Here is the result: http://i45.photobucket.com/albums/f77/yesitookmypills/FFT.png (blue is FFTW, red is Matlab FFT) I used fftw_plan_r2r_1d(dim, in[0], out[0], FFTW_R2HC, FFTW_ESTIMATE) and i compute the magnitude in this way: magnitude[i] = sqrt(out[i]*out[i]); Here's the data with a small script in matlab: http://rapidshare.com/files/25643904/FFTWvsFFTMatlab.zip.html -- Clyde
Scott Seidman wrote:

> Ditto. I haven't used FFTW directly, so I'm grasping, but I do recall some > people posting about having problems getting the argument order right, or > possibly the shape of the inputs, in FFTW. Double and triple check your > function call. Also, Matlab scales the FFT a little funny, so you might be > off by a constant 1/N or something, but both answers should have the same > shape.
I'm not a FFT guru, and FFTW has so many option that it can be trivial.. I just used my complex analysis book, ant a little of intuition. With FFTW you can compute 11 kind of real to real fft, but i have big troubles understanding the differences between them. The scale should be the same. The same "feature" is "documented" in fftw (at least they warn you). -- Clyde
Andor wrote:
> Matlab also uses FFTW, so you must be doing something wrong.
Yeah, i agree. But what i'm trying to underlying is not "who's the best". I just want to understand what differs, and where i do something wrong. -- Clyde
Clyde <iloveuppercaseEREKOSE@EMAIL.IT> wrote in news:461e738c$0$4786
$4fafbaef@reader4.news.tin.it:

> fftw_plan_r2r_1d
Don't you need to deal with the "half complex" format that fftw is asked to produce before you deal with the magnitude? -- Scott Reverse name to reply
Clyde <iloveuppercaseEREKOSE@EMAIL.IT> writes:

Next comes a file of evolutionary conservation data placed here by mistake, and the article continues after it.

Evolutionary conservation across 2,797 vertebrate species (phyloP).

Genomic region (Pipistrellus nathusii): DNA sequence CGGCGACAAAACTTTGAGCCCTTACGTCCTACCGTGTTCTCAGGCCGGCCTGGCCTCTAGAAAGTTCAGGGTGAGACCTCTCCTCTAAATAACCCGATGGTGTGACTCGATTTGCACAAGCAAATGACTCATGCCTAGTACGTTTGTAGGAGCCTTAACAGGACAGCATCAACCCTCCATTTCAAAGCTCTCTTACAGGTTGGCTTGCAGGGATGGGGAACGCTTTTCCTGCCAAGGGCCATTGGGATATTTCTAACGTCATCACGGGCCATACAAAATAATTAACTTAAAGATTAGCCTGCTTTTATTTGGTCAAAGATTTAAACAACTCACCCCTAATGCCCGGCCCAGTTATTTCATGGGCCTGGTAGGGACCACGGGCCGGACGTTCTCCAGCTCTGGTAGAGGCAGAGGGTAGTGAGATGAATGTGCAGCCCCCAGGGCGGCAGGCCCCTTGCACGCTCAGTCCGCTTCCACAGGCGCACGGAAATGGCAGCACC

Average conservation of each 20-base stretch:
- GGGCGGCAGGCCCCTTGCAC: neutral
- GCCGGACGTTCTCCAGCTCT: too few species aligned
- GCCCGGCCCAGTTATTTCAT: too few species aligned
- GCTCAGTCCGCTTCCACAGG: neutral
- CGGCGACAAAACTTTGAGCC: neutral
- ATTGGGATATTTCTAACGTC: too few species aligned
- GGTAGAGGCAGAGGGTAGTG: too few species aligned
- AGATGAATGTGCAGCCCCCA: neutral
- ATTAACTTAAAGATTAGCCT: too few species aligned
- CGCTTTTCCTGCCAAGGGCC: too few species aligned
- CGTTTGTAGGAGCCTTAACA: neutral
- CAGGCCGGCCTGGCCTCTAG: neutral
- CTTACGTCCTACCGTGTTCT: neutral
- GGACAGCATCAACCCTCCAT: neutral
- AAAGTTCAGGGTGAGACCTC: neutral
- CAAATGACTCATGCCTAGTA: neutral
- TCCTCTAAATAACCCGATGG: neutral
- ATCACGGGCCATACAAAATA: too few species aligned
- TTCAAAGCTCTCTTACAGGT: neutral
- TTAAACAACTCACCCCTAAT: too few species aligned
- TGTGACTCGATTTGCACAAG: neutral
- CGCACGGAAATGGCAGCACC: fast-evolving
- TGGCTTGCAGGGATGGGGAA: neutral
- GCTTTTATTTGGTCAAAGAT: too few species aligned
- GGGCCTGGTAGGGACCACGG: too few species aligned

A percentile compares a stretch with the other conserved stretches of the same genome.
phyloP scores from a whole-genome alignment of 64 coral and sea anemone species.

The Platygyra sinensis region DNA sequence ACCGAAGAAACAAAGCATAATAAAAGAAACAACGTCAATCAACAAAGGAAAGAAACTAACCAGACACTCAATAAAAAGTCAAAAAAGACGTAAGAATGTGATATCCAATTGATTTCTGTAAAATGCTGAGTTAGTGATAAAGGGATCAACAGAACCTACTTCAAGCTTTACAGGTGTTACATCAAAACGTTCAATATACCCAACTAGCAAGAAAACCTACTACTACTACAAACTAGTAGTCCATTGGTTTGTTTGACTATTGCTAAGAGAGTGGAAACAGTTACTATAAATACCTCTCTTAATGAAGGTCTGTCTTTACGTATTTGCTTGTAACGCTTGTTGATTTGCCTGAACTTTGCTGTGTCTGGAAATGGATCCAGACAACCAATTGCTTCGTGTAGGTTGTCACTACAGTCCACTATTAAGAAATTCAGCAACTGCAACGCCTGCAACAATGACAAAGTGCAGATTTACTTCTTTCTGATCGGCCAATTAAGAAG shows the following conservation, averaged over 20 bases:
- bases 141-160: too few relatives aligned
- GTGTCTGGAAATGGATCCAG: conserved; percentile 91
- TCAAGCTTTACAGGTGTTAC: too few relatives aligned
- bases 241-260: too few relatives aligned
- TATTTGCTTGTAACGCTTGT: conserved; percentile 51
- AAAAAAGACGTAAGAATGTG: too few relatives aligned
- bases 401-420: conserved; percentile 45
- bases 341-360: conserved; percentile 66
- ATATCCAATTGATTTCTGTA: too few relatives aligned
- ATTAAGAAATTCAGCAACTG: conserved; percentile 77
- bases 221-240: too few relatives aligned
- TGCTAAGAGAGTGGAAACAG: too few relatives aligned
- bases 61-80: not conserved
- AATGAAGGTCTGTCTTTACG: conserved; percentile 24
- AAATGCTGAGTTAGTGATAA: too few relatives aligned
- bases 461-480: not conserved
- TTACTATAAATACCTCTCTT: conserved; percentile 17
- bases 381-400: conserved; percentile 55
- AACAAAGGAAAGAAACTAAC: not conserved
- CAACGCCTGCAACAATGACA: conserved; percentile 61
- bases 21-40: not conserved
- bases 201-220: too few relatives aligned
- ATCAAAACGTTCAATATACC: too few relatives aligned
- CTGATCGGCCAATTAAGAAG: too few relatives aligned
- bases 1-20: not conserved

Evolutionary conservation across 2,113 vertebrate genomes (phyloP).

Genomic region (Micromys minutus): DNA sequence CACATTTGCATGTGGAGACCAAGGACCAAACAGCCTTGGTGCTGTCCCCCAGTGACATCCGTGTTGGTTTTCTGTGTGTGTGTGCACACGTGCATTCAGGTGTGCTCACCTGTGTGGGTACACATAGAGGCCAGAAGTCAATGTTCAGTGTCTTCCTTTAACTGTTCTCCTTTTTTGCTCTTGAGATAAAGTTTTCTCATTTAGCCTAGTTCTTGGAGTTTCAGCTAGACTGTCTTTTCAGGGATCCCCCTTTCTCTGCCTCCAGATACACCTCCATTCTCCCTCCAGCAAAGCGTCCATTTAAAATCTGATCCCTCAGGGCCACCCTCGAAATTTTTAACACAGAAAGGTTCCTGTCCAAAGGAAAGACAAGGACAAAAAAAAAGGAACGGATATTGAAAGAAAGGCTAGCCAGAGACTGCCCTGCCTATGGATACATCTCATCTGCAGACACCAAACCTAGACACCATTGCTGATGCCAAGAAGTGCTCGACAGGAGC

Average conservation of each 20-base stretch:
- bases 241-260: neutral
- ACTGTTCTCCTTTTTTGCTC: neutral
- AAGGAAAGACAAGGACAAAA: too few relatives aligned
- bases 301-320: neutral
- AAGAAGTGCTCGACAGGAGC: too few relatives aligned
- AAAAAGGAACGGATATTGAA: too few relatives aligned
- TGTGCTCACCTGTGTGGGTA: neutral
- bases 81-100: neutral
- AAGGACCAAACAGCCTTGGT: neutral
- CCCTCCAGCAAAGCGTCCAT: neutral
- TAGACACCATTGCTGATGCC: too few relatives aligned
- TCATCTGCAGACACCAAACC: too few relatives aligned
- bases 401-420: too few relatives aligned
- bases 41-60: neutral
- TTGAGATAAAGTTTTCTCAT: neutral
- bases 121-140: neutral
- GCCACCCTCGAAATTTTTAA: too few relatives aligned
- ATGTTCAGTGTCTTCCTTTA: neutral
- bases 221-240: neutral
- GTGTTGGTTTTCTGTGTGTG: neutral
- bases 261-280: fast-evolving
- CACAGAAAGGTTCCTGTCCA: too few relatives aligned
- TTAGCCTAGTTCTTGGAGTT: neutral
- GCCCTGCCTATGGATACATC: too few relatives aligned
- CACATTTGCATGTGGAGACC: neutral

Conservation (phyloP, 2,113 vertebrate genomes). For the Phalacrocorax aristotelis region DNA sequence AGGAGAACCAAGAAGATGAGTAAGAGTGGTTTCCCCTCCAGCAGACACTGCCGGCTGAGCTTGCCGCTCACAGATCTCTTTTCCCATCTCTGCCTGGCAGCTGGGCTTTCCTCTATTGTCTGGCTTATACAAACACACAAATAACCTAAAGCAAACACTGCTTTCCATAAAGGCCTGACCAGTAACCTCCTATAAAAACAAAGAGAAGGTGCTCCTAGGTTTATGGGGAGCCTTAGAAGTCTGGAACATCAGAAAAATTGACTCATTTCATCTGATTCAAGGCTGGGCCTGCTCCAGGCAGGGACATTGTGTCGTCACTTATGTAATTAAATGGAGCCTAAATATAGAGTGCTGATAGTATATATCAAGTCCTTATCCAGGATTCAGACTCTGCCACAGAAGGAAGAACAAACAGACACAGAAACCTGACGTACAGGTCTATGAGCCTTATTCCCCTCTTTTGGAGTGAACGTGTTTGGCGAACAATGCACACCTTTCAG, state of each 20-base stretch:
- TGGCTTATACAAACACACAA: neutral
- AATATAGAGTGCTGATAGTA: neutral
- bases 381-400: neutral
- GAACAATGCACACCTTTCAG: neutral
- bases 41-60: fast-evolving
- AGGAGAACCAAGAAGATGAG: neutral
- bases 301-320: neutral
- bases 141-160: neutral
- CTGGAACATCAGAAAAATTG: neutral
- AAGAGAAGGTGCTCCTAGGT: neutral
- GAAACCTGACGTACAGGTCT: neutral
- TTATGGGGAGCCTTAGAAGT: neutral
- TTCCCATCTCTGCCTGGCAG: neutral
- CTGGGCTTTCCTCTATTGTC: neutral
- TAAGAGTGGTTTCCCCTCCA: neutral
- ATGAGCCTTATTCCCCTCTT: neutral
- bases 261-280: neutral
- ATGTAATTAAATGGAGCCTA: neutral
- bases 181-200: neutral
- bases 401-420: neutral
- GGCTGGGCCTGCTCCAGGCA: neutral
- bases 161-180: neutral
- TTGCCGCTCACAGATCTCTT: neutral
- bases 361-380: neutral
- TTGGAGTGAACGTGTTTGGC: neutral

> pgw wrote: > >> How it look without windowing? > > They are different, and the problem still remains. > >> You can try to generate one harmonic signal and do FFTW (without >> windowing) on it and then show us the result. > > Here is the result: > http://i45.photobucket.com/albums/f77/yesitookmypills/FFT.png > (blue is FFTW, red is Matlab FFT) > > I used fftw_plan_r2r_1d(dim, in[0], out[0], FFTW_R2HC, FFTW_ESTIMATE) > and i compute the magnitude in this way: > magnitude[i] = sqrt(out[i]*out[i]); > > Here's the data with a small script in matlab: > > http://rapidshare.com/files/25643904/FFTWvsFFTMatlab.zip.html
One difference I can see is that you use abs() in Matlab but your own magnitude function in your other code (is it C?). Are you using doubles in the C code? Can we see your C code? -- % Randy Yates % "Watching all the days go by... %% Fuquay-Varina, NC % Who are you and who am I?" %%% 919-577-9882 % 'Mission (A World Record)', %%%% <yates@ieee.org> % *A New World Record*, ELO http://home.earthlink.net/~yatescr
Scott Seidman <namdiesttocs@mindspring.com> wrote in
news:Xns99109030D964Dscottseidmanmindspri@130.133.1.4: 

> Clyde <iloveuppercaseEREKOSE@EMAIL.IT> wrote in news:461e738c$0$4786 > $4fafbaef@reader4.news.tin.it: > >> fftw_plan_r2r_1d > > > Don't you need to deal with the "half complex" format that fftw is > asked to produce before you deal with the magnitude? >
See http://www.fftw.org/fftw3_doc/Real_002dto_002dReal-Transform- Kinds.html#Real_002dto_002dReal-Transform-Kinds -- Scott Reverse name to reply